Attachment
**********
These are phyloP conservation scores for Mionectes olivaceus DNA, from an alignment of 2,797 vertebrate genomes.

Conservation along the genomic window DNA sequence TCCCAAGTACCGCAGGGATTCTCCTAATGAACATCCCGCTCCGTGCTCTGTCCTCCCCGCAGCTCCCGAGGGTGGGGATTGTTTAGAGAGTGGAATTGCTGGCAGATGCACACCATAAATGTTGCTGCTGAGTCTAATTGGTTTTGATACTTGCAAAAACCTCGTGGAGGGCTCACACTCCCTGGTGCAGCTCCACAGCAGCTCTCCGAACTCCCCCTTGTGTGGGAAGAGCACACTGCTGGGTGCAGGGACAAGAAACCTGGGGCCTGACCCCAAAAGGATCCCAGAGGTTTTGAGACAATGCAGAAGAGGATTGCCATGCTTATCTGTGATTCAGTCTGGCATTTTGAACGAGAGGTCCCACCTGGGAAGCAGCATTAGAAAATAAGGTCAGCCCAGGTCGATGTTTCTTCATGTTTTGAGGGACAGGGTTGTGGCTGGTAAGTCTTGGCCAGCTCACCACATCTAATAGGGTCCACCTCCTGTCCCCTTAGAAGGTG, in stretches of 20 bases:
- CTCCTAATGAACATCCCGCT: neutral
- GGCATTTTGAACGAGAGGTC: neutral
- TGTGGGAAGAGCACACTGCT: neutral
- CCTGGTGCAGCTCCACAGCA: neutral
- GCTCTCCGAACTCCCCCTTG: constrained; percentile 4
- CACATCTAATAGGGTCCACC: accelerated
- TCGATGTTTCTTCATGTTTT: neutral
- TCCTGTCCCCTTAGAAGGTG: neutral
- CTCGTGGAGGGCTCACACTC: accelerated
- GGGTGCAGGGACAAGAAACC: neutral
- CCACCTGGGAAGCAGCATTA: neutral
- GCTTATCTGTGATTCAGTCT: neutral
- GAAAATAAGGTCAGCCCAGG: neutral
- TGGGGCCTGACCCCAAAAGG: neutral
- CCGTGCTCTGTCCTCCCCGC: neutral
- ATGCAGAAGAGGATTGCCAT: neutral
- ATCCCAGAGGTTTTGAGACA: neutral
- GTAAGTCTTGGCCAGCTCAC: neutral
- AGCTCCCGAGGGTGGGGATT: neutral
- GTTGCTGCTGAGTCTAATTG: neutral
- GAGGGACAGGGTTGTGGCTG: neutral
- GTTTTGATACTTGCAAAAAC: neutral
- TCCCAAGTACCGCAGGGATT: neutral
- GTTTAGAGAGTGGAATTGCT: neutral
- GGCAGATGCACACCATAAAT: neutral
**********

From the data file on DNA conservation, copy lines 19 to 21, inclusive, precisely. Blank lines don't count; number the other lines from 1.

- ATCCCAGAGGTTTTGAGACA: neutral
- GTAAGTCTTGGCCAGCTCAC: neutral
- AGCTCCCGAGGGTGGGGATT: neutral